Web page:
In other words, as travel was before… Book a holiday, look forward to that holiday, enjoy it safely and return home to work/school/etc. with no undue hassle. Unfortunately, no airline can provide such assurance right now…

What Do You Think?

Am I being too harsh? Is this insurance policy something that provides better coverage and peace of mind than current travel insurance providers are offering? Does it incentivise you to book Virgin Atlantic instead of the competition? Let us know in the comments section…

Comments

  1. Chris says

    It’s a step in the right direction. But the only real solution is for foreign governments hungry for tourism and business travel to do what the Kenyan government did when Kenya was declared an “essential travel only” country because of terrorism. They organised (with AIG) an affordable inbound travel policy which I used a number of times. The rates were incomparably lower than those being offered now by Battleface. I wish they would do the same again, other countries too. Particularly for tourists, it’s not an option for a family of four, say, to buy four covid tests with doctor’s certs within 48 or 96 hours of travel, pay Battleface insurance rates (which anyway exclude covid cover above a certain age) and airfares that are generally higher than normal. If they’re heading to a medium- or long-haul destination, they’ll have spent easily £3-4,000 before paying for transport, hotels and meals. The insurance situation is grossly unfair. The only reason the FCO has designated countries non-exempt is because of covid. But the other risks of travel (accident, theft) remain exactly the same. It’s a dream come true for insurers which sold thousands of expensive annual travel policies to have a legitimate-sounding reason to refuse any claim for any reason from non-exempt countries – e.g. most of the world. The insurance industry obviously has no incentive to change this, though whether people will be quite so keen to renew travel policies costing hundreds of pounds next year now they’ve discovered their limitations remains to be seen.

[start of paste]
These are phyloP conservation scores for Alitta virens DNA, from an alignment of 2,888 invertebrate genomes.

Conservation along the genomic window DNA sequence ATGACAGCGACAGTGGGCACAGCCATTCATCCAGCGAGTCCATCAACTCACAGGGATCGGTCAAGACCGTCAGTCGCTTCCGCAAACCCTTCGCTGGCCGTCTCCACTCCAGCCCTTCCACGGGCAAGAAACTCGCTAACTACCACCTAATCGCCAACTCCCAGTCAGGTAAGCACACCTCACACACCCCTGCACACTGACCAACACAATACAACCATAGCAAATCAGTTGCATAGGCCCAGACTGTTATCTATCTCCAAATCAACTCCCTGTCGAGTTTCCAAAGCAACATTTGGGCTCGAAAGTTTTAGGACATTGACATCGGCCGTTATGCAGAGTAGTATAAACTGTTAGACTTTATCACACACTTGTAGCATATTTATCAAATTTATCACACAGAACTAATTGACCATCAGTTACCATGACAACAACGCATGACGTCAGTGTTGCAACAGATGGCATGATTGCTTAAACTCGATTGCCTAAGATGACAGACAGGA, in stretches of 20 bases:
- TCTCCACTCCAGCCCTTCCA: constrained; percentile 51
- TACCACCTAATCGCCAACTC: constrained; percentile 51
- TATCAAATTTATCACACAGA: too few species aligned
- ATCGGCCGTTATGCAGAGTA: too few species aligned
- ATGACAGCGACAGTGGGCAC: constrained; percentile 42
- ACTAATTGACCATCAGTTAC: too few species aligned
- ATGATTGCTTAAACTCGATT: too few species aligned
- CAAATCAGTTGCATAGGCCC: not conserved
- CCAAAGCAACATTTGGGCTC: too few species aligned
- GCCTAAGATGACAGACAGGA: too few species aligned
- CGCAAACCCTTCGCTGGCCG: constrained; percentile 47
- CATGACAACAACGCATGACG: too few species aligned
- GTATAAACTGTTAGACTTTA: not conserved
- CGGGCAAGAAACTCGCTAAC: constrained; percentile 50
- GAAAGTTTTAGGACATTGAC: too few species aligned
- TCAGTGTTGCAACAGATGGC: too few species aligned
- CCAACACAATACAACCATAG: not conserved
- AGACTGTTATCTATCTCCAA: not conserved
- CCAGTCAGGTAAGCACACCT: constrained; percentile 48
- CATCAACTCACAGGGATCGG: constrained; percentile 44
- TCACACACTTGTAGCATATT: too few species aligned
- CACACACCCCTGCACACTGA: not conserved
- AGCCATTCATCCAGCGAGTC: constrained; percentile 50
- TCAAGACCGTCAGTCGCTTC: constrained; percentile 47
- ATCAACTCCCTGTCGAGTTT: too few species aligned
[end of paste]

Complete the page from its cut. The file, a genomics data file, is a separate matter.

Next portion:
2. Hannah says

    It’s also worth noting that this policy doesn’t cover travel to countries where the FCO is advising against all or all but essential travel. This is buried in at the bottom of one of the policy documents. I need to make an essential trip to the US in a couple of months, so I was almost swayed to go with Virgin, until I read through all the details and realised that the cover wouldn’t be valid anyway.

    • Craig Sowerby says

      Really? Good spot. I already thought that it was rather pointless, but there will be some really unhappy Virgin customers if they get caught out by that fine print.

  3. Terry McManus says

    Good…dosnt need to be 100 % bells and whistles but if the World airlines want to get back into some sort of Business..mode…then they all have to offer the same or at least similar “benefits”…No magic bullets out there but is one of many possible opportunities of …for a return to anywhere near normality…Otherwise Sit on your Jump seats and continue to naval gaze…2020–1-2-3…